Maybe Republicans Talk to Business People Because They Give Campaign Contributions Print
Friday, 26 August 2011 05:26

The Washington Post featured an extraordinary exercise in mind reading on page 3 today. The article, which carries the subhead, "candidates gravitate to potential job creators rather than unemployed," told readers:

"the contenders in the GOP field appear to be spending most of their time with those they think could be the solution to the country’s economic hardship (business owners) rather than those who are most directly experiencing the hardship (people out of work)."

Of course the Post has no idea what the Republican presidential candidates think. A serious newspaper would restrict itself to telling readers what the candidates do and say.

 
Corporations Do Not Exist to Create Jobs Print
Friday, 26 August 2011 05:08

In an article discussing three trade agreements being debated by Congress, the NYT told readers:

"under the agreements, American service providers would be able to compete in the three countries, ostensibly adding new jobs to the American economy. Because of this, they are widely supported by the U.S. Chamber of Commerce and other business trade groups."

This is wrong, wrong, and wrong. Corporations do not exist to create jobs, nor do they claim this as a goal. Invariably, corporate CEOs will say that their responsibility is to produce returns for shareholders, as they announce large layoffs. If the Chamber of Commerce is supporting these deals it is because it believes that they will increase profits, end of story.

The piece also bizarrely tells readers that the deals are projected to expand exports by $12 billion without mentioning how much it is expected to increase imports. This is like reporting a baseball score by telling us how many runs the Yankees got and not mentioning how many runs their opponents got.

It is net exports, the difference between exports and imports, that creates jobs. If the GM relocates an assembly plant from Texas to Mexico, the export of car parts from the United States is not adding jobs. Any reporter should know this and never print an export projection without including the corresponding import projection.

The piece also wrongly refers to the deals as "free-trade agreements." This is just a term that proponents use to make them sound more appealing. In fact, the deals will increase many forms of protectionism, most notably by imposing stronger patent and copyright protections on the three countries in these deals. A neutral report would just use refer to the deals as "trade agreements."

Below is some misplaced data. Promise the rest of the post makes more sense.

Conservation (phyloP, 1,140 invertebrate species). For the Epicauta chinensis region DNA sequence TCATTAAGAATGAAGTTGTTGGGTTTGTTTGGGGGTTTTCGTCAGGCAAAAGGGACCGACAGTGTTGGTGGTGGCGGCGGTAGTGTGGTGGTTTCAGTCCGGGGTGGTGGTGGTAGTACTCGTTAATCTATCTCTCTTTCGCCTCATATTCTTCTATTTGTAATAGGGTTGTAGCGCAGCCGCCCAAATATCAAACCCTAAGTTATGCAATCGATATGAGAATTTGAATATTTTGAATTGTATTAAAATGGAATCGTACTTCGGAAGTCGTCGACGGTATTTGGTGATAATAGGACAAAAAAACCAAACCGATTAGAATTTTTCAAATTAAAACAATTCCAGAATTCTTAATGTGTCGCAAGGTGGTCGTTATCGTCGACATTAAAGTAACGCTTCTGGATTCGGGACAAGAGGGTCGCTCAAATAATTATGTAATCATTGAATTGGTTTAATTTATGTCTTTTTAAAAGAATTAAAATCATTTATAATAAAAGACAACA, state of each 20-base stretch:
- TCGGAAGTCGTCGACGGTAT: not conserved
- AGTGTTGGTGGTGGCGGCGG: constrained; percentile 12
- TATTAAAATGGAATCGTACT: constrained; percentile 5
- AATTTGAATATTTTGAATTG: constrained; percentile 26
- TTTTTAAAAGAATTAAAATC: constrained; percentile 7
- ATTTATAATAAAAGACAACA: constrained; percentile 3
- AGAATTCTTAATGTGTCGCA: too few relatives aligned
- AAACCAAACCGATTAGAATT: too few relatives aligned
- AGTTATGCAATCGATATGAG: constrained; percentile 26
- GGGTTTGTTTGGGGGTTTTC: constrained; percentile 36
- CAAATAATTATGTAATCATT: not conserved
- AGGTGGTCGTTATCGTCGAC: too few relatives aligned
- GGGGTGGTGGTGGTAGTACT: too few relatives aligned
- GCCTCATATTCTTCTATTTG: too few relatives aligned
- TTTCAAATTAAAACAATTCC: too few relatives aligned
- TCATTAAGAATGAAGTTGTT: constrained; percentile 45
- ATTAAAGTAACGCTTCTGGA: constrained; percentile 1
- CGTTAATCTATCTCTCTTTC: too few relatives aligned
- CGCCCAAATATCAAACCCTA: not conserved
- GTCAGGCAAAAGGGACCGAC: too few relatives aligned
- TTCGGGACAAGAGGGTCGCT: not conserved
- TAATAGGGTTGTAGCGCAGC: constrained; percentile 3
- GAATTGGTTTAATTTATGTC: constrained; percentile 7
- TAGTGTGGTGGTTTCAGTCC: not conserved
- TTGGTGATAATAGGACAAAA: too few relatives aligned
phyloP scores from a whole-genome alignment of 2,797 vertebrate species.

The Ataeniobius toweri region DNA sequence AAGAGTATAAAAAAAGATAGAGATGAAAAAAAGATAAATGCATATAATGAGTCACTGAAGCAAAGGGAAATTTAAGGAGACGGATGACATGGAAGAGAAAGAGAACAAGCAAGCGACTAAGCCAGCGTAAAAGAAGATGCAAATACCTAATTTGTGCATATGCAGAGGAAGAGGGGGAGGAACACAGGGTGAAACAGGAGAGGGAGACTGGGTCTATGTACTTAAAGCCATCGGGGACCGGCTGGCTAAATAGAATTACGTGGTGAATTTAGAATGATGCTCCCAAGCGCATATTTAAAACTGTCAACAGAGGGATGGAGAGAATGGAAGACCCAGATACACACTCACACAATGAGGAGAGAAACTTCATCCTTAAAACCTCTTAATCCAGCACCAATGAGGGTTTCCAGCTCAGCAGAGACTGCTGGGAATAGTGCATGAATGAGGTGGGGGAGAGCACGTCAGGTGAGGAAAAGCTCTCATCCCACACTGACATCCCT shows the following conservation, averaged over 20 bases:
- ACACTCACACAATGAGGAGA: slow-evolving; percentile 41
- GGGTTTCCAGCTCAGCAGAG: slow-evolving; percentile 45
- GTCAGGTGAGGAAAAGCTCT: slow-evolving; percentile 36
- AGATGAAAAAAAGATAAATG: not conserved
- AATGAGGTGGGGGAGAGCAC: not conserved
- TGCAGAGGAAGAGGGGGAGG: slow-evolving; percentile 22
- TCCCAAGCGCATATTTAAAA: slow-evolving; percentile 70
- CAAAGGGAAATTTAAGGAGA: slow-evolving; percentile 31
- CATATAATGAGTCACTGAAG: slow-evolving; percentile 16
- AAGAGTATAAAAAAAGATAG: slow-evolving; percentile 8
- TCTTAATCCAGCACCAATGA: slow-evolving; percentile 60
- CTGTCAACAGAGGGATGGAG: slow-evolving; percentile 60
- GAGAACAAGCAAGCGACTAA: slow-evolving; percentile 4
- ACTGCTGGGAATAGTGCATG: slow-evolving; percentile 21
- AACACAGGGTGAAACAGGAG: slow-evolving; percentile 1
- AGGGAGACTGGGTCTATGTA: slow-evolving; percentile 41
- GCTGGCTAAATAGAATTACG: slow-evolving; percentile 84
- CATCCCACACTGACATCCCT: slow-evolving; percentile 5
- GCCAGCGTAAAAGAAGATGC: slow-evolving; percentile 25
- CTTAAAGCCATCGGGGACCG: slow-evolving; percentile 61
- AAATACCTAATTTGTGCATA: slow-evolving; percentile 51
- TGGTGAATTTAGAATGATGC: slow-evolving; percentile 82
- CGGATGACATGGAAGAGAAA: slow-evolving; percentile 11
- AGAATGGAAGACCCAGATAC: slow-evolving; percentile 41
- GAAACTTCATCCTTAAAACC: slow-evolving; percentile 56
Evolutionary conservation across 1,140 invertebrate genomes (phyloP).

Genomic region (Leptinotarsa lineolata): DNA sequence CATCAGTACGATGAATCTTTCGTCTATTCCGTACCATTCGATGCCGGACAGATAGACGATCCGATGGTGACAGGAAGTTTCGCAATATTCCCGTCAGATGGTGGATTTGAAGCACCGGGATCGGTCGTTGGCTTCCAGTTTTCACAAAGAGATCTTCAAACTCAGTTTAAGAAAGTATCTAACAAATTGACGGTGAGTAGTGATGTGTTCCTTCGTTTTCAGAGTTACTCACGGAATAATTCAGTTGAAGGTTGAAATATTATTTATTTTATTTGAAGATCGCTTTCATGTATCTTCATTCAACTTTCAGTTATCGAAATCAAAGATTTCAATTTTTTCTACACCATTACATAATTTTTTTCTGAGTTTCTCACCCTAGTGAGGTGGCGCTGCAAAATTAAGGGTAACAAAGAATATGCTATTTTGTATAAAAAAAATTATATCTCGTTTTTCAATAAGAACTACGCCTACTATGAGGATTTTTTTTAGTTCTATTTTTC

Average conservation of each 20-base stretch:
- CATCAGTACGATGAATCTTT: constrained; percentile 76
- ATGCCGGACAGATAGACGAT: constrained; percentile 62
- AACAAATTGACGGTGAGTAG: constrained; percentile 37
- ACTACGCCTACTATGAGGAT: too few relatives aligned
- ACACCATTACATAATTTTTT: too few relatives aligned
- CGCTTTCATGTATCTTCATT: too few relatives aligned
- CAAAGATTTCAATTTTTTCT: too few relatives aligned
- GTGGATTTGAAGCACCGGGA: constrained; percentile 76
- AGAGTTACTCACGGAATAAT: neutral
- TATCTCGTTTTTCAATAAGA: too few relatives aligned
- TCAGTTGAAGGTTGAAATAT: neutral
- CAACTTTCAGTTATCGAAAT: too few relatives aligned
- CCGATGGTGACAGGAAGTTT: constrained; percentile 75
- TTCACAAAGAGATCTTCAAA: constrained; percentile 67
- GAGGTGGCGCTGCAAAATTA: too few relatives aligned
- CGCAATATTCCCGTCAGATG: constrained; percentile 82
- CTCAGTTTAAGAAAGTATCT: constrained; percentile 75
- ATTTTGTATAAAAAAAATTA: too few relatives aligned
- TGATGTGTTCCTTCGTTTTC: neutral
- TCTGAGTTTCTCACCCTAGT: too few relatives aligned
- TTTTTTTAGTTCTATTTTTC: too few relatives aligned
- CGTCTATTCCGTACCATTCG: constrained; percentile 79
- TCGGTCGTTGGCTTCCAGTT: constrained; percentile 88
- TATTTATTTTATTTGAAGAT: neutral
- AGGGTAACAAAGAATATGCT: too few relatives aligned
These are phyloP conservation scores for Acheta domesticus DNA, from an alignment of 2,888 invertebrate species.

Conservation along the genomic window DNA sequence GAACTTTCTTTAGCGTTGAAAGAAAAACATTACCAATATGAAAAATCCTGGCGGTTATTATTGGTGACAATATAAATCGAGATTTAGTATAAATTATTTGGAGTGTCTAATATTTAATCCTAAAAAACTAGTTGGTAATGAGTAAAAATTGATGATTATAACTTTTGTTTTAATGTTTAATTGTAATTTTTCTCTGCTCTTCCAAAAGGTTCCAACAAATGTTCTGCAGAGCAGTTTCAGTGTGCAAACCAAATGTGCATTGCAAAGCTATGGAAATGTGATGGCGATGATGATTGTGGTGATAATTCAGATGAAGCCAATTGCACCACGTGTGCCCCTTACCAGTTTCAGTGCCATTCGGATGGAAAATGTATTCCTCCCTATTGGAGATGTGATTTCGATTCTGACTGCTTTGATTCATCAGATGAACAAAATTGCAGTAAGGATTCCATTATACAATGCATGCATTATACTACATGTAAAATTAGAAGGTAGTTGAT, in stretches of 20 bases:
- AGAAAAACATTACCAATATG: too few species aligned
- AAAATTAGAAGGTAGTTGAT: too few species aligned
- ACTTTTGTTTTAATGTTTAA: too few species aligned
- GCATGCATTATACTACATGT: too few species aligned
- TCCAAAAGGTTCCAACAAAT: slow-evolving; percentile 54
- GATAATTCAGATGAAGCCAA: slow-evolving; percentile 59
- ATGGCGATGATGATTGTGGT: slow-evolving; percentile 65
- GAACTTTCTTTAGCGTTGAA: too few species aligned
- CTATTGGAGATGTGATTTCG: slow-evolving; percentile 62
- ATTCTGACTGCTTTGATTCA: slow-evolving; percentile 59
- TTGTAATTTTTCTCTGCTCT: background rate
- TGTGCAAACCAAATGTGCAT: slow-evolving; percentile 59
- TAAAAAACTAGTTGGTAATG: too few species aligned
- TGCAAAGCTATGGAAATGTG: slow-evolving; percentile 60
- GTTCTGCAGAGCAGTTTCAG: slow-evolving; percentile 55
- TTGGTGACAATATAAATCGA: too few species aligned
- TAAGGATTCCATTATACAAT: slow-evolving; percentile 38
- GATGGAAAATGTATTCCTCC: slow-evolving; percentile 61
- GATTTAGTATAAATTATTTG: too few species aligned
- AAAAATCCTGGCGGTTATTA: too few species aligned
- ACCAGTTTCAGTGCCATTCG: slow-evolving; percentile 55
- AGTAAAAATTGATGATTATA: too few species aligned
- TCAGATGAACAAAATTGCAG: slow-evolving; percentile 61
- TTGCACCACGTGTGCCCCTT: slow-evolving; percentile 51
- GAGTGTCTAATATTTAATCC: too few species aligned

NYT Is Confused About the Payroll Tax Cut Print
Friday, 26 August 2011 04:41
The NYT told readers that the temporary cut in the payroll tax, "resulted in $67.2 billion of lost revenue for Social Security in 2011 and a total cost of $111.7 billion spread over 10 years." Actually, the cut did not cost the program anything since the lost tax revenue was replaced by general revenue.
 
We Run the Risk of Political Interference Undermining Good Fed Policy Print
Friday, 26 August 2011 04:21

Morning Edition had a piece on the Federal Reserve Board's annual meeting at Jackson Hole. The segment included a comment from an analyst (link not available yet) saying that we are seeing the risk of political interference undermining good Fed policy.

This would have been a great comedic comment, if it were not said in complete earnestness. This is sort of like worrying that the performance of the Federal Emergency Management Agency would deteriorate after the departure of Michale Brown, except the damage caused by Brown's incompetence was trivial compared to the enormous suffering that has resulted from the Fed's incompetence.

The Fed (i.e. Alan Greenspan and his then sidekick Ben Bernanke) sat back and let the housing bubble grow to ever more dangerous levels. It possessed all the tools necessary to rein it in but chose to do nothing. This is like a school bus driver drunkenly swerving into oncoming traffic and killing all aboard. Incredibly, in Federal Reserve Board land, the driver comes to work the next day and no one says anything.

Yeah, we should worry that it gets worse than this! 

 
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About Beat the Press

Dean Baker is co-director of the Center for Economic and Policy Research in Washington, D.C. He is the author of several books, his latest being The End of Loser Liberalism: Making Markets Progressive. Read more about Dean.